Convenience store giant 7-Eleven has announced it is testing a “cashierless” concept at its corporate headquarters in Irving, TX.
The 700-square-foot, non-traditional store currently stocks some of the chain’s most popular food, drink and non-food products. The pilot program is only open to company employees who use 7-Eleven’s mobile app to check into the store, pay for items and receive their receipts.
Photo by Tim Boyle/Getty Images
In an online discussion last week, the pilot represented a step in the right direction to some of the industry experts on the RetailWire BrainTrust.
“This is a smart move for 7-Eleven,” wrote Ken Cassar, vice president of research at ShopTalk.”Profits from this store will undoubtedly not cover the tech development costs, but it allows them to hone important AI/machine learning/computer vision skills, observe consumer response and create an informed strategy for what’s next. And I do believe that cashierless checkout is the future in the convenience sector.”
For some it represented a breath of fresh air in a sector of retailing in need of technological enhancement.
“A commitment to digital technologies is a competitive difference that is currently causing massive disruption in the channel,” wrote Bethany Allee, executive vice president of marketing at Cybera. “In addition to being the leading innovators in the space, 7-Eleven has the respect and credibility needed to make things happen in this extremely tight knit community.”
… this technology could be a source of differentiation and points to the fact that they can react quickly to tech disruptions.
And for some it even offered the potential to set the stage for the future of the c-store.
“7-Eleven’s commitment to digital technologies will be a competitive advantage,” wrote Harley Feldman, CMO of Seeonic, Inc. “Some of their ideas are getting to be table stakes in the convenience market — frictionless shopping experience, healthy foods and predictive analytics.”
“Developing algorithms and technology in-house is even more impressive,” wrote Suresh Chaganti, executive partner at Vector Science. “That means this technology could be a source of differentiation and points to the fact that they can react quickly to tech disruptions.”
The company says it is using proprietary “algorithms and predictive technology” to identify the market baskets of individual customers.
“This in-house, custom-built technology by 7-Eleven engineers is designed for our current and future customers,” said Mani Suri, 7-Eleven senior vice president and chief information officer, in a statement. “We continue to innovate, and coupling fresh, innovative, healthy food options with a frictionless shopping experience could be a game-changer.”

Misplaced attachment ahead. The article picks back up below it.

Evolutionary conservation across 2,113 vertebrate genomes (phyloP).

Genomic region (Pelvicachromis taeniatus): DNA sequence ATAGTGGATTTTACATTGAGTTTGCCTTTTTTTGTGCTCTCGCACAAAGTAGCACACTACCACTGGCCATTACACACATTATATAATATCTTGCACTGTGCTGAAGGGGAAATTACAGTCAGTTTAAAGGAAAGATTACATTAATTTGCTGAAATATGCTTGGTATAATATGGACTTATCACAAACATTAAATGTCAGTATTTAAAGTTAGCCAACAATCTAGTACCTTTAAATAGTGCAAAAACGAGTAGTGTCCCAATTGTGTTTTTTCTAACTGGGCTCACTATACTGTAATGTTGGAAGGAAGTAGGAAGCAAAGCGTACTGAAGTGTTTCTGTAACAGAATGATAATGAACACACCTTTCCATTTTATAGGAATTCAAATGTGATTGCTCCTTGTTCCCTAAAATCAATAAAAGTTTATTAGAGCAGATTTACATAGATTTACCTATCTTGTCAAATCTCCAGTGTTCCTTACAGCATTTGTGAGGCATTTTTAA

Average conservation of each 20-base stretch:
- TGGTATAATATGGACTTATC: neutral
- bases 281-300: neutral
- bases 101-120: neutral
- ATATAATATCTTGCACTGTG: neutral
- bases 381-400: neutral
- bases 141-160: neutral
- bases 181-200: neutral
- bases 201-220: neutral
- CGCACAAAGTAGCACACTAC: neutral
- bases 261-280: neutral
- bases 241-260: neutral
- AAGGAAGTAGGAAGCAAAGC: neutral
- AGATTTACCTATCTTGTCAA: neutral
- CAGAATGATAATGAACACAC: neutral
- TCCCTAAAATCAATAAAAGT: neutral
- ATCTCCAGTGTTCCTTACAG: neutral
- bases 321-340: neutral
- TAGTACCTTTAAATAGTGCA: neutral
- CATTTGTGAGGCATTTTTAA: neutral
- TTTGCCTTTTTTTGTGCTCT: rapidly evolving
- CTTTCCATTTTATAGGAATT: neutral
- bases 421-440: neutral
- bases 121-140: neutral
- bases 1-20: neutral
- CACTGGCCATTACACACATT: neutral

The pilot store is being held up by 7-Eleven as one of many ways the convenience store brand is innovating. Joe DePinto, president and CEO of 7-Eleven, pointed to the company’s 7Rewards loyalty platform, its 7NOW on-demand delivery and mobile checkout pilot as examples of digital innovations that are transforming the experiences of customers across the U.S.
Opinions varied, however, as to whether this type of innovation is what customers are looking for, and how far cashierless technology can go.
“Honestly, I am not convinced that consumers are clamoring for cashierless convenience stores,” wrote Dave Bruno, director of retail market insight at Aptos. “I have not heard much of an outcry about long wait times for morning coffee and donuts. And beyond reduced wait times, I don’t really see much benefit to the shopper.”
“If cashierless technology will work anywhere, it will be in convenience stores,” wrote John Karolesfki, editor of CPGMatters. “… I do not believe cashierless technology will ever succeed in mainstream supermarkets — too many SKUs, too much bagging by shoppers, too costly for grocers.”
The cashierless prototype is not the first for the 7-Eleven brand. The Japanese-owned chain began testing a similar concept in Tokyo in 2018 as a result of a severe labor shortage in the country.
Mr. Bruno, despite being skeptical about the technology, noted that it was something 7-Eleven could at the very least learn from.
“The question is whether the retailer benefits from detailed basket and shopping behavior analytics justify the big costs,” wrote Mr. Bruno.